Throwing in an ‘amplifier’ – one of your followers with many followers themselves – can help you reach a much wider audience in case they re-tweet you. You can find out your potential amplifier using Twitter Analytics, which is a great tool to measure and boost your impact on Twitter. The best strategy is to choose an amplifier who is genuinely interested in your research field and may, therefore, find your paper useful and worth re-tweeting.
Using hashtags (#) will make your tweets visible to a wider audience (eg #SciComm or #PhDchat). Check which hashtags scientists you’re following are using and add them in. Find out if there is a specific hashtag popular within your research field as it’ll help you reach more scientists specializing in your field.
Don’t forget a link to your paper
With the length of tweets being limited to 280 characters, make sure to allocate some space for the link to your publication or preprint. Using URL shorteners like bit.ly will help you save space when adding links.
To send your followers directly to your publication, you can also use the DOI – a unique alphanumeric code that works as a persistent link for an article. While URL may get orphaned in the future (eg during restructure of the journal’s website), the DOI won’t change.
Discover your voice
All tweets are written by someone, but the most memorable ones stand out through their unique voice. Like your actual voice, your voice in writing conveys your personality and makes your writing unique. It therefore will help your audience to differentiate your tweets from others.
When writing a tweet, think about how you want to sound to your Twitter audience. Keep in mind that whether you are consciously shaping your voice or not, you will develop it through your tweets.
Tailor the tweeting time for your audience
To make sure your newest publication gets maximum engagement, you need to post your tweets at the time when most of your followers are online. Data from Sprout Social suggests that the safest time to post on Twitter to achieve good engagement is Monday through Friday from 8am to 4pm. They also show that the best times to post on Twitter are Wednesday and Friday at 9am, while Saturday is the worst day. However, Sprout social didn’t specifically analyze the academic segment on Twitter, so the best times to reach out to the academic audience may differ compared to the global one.
If your audience includes scientists from various countries, keep in mind time zone differences. Twitter Analytics can help you understand in which time zone most of your followers live and adjust your tweeting time accordingly. Also, you can use special apps such as the Circleboom app to find the best time to tweet for your Twitter account.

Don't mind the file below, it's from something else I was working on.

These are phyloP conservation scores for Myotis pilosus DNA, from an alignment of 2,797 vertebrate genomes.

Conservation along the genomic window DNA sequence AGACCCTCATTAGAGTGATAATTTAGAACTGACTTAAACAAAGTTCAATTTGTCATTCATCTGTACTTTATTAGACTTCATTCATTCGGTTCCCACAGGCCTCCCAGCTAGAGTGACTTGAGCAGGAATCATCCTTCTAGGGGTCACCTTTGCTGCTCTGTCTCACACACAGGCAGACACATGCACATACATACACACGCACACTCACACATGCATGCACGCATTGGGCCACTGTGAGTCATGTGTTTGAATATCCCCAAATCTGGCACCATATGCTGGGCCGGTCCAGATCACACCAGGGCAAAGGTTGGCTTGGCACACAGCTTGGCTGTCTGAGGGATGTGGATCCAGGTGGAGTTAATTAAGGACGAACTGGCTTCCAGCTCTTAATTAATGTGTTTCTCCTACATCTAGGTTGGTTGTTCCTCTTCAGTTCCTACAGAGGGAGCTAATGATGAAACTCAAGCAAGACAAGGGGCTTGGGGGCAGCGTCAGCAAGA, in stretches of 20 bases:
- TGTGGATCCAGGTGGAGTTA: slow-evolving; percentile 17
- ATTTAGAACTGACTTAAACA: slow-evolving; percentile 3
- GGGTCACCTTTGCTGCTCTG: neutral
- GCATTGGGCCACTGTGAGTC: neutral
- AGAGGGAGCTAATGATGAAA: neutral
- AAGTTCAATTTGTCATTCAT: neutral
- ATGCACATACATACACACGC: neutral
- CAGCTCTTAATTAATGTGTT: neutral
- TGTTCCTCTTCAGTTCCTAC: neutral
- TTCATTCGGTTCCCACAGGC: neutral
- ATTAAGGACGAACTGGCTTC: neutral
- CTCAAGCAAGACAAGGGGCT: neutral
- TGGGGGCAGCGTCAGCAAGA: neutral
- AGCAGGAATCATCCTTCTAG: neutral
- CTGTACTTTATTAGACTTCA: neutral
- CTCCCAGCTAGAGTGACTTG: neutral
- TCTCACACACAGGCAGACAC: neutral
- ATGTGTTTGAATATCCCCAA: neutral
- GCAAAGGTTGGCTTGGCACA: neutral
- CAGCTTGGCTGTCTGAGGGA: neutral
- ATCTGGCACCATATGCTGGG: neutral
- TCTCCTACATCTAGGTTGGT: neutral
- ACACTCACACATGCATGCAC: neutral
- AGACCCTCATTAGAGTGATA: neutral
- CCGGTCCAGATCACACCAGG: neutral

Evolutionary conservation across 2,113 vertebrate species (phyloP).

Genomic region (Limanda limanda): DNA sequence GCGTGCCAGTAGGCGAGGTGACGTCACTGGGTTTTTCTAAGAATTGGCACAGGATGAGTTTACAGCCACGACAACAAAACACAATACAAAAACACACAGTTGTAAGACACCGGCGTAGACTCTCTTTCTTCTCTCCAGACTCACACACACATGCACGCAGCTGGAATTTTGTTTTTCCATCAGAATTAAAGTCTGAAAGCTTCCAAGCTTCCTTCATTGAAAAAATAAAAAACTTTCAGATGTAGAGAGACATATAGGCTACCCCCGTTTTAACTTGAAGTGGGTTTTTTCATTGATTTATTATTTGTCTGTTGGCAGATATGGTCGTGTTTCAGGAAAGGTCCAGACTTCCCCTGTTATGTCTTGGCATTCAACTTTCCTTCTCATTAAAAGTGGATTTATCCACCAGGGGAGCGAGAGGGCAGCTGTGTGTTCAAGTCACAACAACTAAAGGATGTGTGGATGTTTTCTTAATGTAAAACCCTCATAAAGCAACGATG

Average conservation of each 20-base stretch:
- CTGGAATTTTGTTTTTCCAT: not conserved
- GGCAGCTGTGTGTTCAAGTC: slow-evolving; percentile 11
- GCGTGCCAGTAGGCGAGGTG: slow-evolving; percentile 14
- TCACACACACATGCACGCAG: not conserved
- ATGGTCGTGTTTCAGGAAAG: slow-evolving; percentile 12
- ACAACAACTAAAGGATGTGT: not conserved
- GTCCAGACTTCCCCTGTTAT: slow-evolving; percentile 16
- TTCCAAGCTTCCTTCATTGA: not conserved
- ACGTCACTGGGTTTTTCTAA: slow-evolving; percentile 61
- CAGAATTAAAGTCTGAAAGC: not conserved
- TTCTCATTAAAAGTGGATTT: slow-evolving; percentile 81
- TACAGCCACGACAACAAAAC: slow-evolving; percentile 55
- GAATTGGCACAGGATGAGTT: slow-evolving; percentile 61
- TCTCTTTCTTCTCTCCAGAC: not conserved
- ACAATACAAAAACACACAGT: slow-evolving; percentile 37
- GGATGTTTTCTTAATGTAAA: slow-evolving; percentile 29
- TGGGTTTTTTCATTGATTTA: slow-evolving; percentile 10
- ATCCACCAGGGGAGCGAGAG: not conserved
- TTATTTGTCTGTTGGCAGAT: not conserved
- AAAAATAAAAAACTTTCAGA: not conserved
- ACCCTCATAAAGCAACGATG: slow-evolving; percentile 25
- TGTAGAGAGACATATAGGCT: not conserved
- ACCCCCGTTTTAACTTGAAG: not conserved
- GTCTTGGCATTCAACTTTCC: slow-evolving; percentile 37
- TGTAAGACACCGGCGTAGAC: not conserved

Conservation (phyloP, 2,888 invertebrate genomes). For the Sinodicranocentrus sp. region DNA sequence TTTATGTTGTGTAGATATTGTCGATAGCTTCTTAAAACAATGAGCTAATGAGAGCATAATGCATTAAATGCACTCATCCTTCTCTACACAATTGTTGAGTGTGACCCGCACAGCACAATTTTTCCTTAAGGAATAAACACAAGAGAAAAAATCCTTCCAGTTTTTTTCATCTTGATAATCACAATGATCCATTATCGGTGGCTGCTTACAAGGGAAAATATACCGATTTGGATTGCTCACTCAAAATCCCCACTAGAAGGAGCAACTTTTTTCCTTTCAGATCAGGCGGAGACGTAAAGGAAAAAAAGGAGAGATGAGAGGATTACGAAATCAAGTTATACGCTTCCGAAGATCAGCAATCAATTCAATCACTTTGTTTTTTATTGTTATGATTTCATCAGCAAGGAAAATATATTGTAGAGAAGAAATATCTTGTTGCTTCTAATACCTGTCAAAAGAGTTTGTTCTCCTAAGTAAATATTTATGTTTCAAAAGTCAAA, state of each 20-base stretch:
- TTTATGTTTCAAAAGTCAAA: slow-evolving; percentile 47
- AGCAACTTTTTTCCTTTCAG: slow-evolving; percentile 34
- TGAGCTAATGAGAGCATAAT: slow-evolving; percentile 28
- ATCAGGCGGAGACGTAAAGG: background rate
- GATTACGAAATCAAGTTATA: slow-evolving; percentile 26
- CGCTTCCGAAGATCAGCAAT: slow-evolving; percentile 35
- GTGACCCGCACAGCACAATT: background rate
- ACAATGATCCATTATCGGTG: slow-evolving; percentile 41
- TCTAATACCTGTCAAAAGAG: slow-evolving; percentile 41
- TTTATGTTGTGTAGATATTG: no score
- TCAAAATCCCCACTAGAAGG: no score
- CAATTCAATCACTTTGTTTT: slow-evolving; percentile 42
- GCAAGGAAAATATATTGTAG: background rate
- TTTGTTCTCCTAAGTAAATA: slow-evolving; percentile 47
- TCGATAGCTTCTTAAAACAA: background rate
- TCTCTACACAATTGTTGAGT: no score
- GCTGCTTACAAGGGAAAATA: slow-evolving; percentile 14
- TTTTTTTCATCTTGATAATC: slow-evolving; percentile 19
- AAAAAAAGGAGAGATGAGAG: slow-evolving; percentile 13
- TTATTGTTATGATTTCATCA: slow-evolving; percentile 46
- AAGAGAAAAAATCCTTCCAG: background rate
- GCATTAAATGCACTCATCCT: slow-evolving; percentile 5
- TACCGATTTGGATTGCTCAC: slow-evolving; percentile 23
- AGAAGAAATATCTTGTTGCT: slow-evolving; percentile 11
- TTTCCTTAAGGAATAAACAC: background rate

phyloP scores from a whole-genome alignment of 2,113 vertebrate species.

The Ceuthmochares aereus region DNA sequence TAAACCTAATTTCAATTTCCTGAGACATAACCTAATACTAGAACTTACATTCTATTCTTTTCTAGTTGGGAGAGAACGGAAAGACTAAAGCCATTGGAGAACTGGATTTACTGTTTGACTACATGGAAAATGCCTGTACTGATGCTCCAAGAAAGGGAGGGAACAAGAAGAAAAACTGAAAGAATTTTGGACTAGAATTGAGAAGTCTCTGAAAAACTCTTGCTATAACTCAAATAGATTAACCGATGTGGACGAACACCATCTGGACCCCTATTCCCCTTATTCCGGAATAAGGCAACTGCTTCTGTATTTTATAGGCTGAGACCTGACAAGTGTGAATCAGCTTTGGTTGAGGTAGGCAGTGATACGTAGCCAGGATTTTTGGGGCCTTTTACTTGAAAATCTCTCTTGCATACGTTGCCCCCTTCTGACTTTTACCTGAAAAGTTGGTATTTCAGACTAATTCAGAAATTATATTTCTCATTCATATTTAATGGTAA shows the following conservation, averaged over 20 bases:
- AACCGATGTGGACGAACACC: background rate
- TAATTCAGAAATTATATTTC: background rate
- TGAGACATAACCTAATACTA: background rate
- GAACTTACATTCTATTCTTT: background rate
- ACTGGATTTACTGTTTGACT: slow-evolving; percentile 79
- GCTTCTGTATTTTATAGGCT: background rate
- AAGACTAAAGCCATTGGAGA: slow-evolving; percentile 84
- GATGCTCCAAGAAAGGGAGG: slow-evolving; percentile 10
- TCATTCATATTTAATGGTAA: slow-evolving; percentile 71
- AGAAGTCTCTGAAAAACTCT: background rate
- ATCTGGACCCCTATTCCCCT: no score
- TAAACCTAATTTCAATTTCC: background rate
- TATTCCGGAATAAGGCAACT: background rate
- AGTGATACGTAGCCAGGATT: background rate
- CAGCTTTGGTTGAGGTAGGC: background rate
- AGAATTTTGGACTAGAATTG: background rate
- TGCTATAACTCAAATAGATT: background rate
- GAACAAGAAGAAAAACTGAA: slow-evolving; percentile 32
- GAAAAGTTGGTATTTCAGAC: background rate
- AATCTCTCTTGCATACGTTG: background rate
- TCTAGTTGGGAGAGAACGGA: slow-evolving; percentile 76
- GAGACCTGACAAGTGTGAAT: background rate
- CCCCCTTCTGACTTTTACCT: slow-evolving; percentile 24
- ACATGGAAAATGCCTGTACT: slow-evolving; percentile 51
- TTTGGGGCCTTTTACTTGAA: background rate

Repeat the story
With approximately 2.5 million new scientific articles published every year, it’s easy to miss even relevant papers in your research field. So, once you’ve got your story together, you need to repeat it to make sure your paper achieves maximal exposure and engagement. Ask your supervisor, lab colleagues, and university twitter account to share your tweet thread and add a few words from their perspective.
You can also coordinate your tweeting strategy with your co-authors. Consider if it’s more efficient for you all to tweet and re-tweet your paper on the same day or spread tweets over a week or month.
A note on controversial topics
Be careful when tweeting about controversial topics such as genetically modified food or climate change. We understand that such topics may be a part of your research, and you can’t avoid tweeting about them. However, try to be extra careful when selecting the language you use to try and avoid aggressive comments. Also, remember to be a responsible voice when engaging in important debates.
Now you should feel fully prepared to compose a thread of tweets about your next publication. We want to hear about your experience with Twitter. Do you have any useful tips on how to promote your research on Twitter? Please share those with us on firstname.lastname@example.org, and we will include the best tips in our next article.
Photo by Morning Brew on Unsplash